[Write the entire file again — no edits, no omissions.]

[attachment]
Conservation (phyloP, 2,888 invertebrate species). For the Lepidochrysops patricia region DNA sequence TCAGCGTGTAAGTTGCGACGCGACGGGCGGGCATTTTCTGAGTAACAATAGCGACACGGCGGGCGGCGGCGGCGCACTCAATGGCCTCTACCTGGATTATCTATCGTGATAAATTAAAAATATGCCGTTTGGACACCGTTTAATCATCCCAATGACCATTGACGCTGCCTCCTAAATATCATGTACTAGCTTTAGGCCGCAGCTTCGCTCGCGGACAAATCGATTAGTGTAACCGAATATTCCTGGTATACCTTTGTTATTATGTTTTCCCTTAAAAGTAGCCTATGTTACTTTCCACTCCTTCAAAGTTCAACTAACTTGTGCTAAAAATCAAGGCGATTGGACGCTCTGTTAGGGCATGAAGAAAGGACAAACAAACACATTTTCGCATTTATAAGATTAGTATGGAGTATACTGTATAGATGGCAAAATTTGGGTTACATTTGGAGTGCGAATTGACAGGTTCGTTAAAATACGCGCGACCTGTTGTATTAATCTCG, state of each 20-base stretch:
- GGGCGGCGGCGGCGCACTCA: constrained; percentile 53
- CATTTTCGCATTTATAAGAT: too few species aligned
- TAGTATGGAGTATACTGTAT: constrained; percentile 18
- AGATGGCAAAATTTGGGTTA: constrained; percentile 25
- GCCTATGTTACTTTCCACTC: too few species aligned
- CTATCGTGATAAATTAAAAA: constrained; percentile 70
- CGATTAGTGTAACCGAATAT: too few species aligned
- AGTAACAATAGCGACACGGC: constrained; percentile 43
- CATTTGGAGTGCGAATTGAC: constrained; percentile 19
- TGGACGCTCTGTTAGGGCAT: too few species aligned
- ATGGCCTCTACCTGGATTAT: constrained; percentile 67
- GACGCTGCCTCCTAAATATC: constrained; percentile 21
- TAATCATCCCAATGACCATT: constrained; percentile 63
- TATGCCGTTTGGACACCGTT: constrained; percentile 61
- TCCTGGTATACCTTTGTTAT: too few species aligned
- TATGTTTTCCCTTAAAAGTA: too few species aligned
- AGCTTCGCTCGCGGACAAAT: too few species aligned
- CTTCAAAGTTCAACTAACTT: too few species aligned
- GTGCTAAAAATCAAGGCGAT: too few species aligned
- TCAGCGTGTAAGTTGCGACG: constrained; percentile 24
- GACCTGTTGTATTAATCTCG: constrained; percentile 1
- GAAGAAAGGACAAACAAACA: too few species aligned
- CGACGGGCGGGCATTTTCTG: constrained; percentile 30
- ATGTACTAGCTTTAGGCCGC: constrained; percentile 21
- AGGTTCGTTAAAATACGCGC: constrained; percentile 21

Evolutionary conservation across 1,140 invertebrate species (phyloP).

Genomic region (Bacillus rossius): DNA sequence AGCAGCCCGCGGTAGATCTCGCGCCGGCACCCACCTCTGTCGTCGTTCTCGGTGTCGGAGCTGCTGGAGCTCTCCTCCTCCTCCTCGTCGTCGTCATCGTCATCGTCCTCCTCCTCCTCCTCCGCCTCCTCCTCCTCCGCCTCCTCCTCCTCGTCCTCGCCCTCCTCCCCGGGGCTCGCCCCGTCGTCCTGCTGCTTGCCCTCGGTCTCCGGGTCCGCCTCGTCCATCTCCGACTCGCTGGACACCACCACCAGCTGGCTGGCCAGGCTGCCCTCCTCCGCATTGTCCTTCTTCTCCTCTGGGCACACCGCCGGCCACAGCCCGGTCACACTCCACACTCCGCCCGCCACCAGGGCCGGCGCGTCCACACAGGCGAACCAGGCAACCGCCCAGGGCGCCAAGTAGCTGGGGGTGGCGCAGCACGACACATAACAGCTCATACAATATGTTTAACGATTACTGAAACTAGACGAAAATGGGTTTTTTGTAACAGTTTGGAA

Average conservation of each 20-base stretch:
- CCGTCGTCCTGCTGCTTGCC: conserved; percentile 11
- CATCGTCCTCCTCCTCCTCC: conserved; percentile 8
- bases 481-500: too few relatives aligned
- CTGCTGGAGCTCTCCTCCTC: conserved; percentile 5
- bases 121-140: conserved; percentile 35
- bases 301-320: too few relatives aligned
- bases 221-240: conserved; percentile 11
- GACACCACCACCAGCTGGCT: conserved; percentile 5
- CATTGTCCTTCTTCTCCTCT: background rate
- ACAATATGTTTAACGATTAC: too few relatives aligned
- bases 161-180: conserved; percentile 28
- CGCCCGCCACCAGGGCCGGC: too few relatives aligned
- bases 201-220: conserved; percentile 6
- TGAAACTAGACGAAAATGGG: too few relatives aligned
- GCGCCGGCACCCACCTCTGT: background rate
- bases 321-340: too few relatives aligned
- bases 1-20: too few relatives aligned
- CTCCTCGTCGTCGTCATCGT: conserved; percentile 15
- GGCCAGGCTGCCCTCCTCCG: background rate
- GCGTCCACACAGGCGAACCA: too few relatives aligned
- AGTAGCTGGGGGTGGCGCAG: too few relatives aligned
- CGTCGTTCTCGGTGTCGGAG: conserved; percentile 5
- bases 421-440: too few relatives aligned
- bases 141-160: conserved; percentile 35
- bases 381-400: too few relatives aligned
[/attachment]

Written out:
Conservation (phyloP, 2,888 invertebrate species). For the Lepidochrysops patricia region DNA sequence TCAGCGTGTAAGTTGCGACGCGACGGGCGGGCATTTTCTGAGTAACAATAGCGACACGGCGGGCGGCGGCGGCGCACTCAATGGCCTCTACCTGGATTATCTATCGTGATAAATTAAAAATATGCCGTTTGGACACCGTTTAATCATCCCAATGACCATTGACGCTGCCTCCTAAATATCATGTACTAGCTTTAGGCCGCAGCTTCGCTCGCGGACAAATCGATTAGTGTAACCGAATATTCCTGGTATACCTTTGTTATTATGTTTTCCCTTAAAAGTAGCCTATGTTACTTTCCACTCCTTCAAAGTTCAACTAACTTGTGCTAAAAATCAAGGCGATTGGACGCTCTGTTAGGGCATGAAGAAAGGACAAACAAACACATTTTCGCATTTATAAGATTAGTATGGAGTATACTGTATAGATGGCAAAATTTGGGTTACATTTGGAGTGCGAATTGACAGGTTCGTTAAAATACGCGCGACCTGTTGTATTAATCTCG, state of each 20-base stretch:
- GGGCGGCGGCGGCGCACTCA: constrained; percentile 53
- CATTTTCGCATTTATAAGAT: too few species aligned
- TAGTATGGAGTATACTGTAT: constrained; percentile 18
- AGATGGCAAAATTTGGGTTA: constrained; percentile 25
- GCCTATGTTACTTTCCACTC: too few species aligned
- CTATCGTGATAAATTAAAAA: constrained; percentile 70
- CGATTAGTGTAACCGAATAT: too few species aligned
- AGTAACAATAGCGACACGGC: constrained; percentile 43
- CATTTGGAGTGCGAATTGAC: constrained; percentile 19
- TGGACGCTCTGTTAGGGCAT: too few species aligned
- ATGGCCTCTACCTGGATTAT: constrained; percentile 67
- GACGCTGCCTCCTAAATATC: constrained; percentile 21
- TAATCATCCCAATGACCATT: constrained; percentile 63
- TATGCCGTTTGGACACCGTT: constrained; percentile 61
- TCCTGGTATACCTTTGTTAT: too few species aligned
- TATGTTTTCCCTTAAAAGTA: too few species aligned
- AGCTTCGCTCGCGGACAAAT: too few species aligned
- CTTCAAAGTTCAACTAACTT: too few species aligned
- GTGCTAAAAATCAAGGCGAT: too few species aligned
- TCAGCGTGTAAGTTGCGACG: constrained; percentile 24
- GACCTGTTGTATTAATCTCG: constrained; percentile 1
- GAAGAAAGGACAAACAAACA: too few species aligned
- CGACGGGCGGGCATTTTCTG: constrained; percentile 30
- ATGTACTAGCTTTAGGCCGC: constrained; percentile 21
- AGGTTCGTTAAAATACGCGC: constrained; percentile 21

Evolutionary conservation across 1,140 invertebrate species (phyloP).

Genomic region (Bacillus rossius): DNA sequence AGCAGCCCGCGGTAGATCTCGCGCCGGCACCCACCTCTGTCGTCGTTCTCGGTGTCGGAGCTGCTGGAGCTCTCCTCCTCCTCCTCGTCGTCGTCATCGTCATCGTCCTCCTCCTCCTCCTCCGCCTCCTCCTCCTCCGCCTCCTCCTCCTCGTCCTCGCCCTCCTCCCCGGGGCTCGCCCCGTCGTCCTGCTGCTTGCCCTCGGTCTCCGGGTCCGCCTCGTCCATCTCCGACTCGCTGGACACCACCACCAGCTGGCTGGCCAGGCTGCCCTCCTCCGCATTGTCCTTCTTCTCCTCTGGGCACACCGCCGGCCACAGCCCGGTCACACTCCACACTCCGCCCGCCACCAGGGCCGGCGCGTCCACACAGGCGAACCAGGCAACCGCCCAGGGCGCCAAGTAGCTGGGGGTGGCGCAGCACGACACATAACAGCTCATACAATATGTTTAACGATTACTGAAACTAGACGAAAATGGGTTTTTTGTAACAGTTTGGAA

Average conservation of each 20-base stretch:
- CCGTCGTCCTGCTGCTTGCC: conserved; percentile 11
- CATCGTCCTCCTCCTCCTCC: conserved; percentile 8
- bases 481-500: too few relatives aligned
- CTGCTGGAGCTCTCCTCCTC: conserved; percentile 5
- bases 121-140: conserved; percentile 35
- bases 301-320: too few relatives aligned
- bases 221-240: conserved; percentile 11
- GACACCACCACCAGCTGGCT: conserved; percentile 5
- CATTGTCCTTCTTCTCCTCT: background rate
- ACAATATGTTTAACGATTAC: too few relatives aligned
- bases 161-180: conserved; percentile 28
- CGCCCGCCACCAGGGCCGGC: too few relatives aligned
- bases 201-220: conserved; percentile 6
- TGAAACTAGACGAAAATGGG: too few relatives aligned
- GCGCCGGCACCCACCTCTGT: background rate
- bases 321-340: too few relatives aligned
- bases 1-20: too few relatives aligned
- CTCCTCGTCGTCGTCATCGT: conserved; percentile 15
- GGCCAGGCTGCCCTCCTCCG: background rate
- GCGTCCACACAGGCGAACCA: too few relatives aligned
- AGTAGCTGGGGGTGGCGCAG: too few relatives aligned
- CGTCGTTCTCGGTGTCGGAG: conserved; percentile 5
- bases 421-440: too few relatives aligned
- bases 141-160: conserved; percentile 35
- bases 381-400: too few relatives aligned